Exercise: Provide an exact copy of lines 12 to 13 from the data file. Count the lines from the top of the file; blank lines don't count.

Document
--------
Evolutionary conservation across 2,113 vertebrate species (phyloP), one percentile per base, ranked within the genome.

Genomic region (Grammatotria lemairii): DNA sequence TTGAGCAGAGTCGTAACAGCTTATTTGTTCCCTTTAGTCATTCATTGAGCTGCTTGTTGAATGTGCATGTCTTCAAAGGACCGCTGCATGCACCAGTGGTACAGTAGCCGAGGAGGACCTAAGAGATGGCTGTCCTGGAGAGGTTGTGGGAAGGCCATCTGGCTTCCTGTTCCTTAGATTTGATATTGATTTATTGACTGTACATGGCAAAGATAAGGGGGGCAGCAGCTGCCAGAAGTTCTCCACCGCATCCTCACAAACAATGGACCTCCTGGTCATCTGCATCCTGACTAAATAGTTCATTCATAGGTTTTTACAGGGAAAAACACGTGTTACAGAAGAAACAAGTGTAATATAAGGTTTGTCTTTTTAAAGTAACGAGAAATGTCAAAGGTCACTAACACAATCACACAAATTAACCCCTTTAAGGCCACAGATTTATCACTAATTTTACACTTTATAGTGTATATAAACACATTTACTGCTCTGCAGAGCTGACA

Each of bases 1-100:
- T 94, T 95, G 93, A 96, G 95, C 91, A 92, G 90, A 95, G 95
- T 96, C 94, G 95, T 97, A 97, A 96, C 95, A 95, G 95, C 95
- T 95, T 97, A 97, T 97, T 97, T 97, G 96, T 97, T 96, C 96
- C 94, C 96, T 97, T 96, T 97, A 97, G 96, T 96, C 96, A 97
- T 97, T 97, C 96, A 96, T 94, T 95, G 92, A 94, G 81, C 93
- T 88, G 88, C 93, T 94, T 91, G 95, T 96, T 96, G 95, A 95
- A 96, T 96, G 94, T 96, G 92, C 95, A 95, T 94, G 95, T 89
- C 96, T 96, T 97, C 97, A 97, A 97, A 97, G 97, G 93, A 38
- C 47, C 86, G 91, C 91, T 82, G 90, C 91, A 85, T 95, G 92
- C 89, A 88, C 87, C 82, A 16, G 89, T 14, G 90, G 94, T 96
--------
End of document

- C 47, C 86, G 91, C 91, T 82, G 90, C 91, A 85, T 95, G 92
- C 89, A 88, C 87, C 82, A 16, G 89, T 14, G 90, G 94, T 96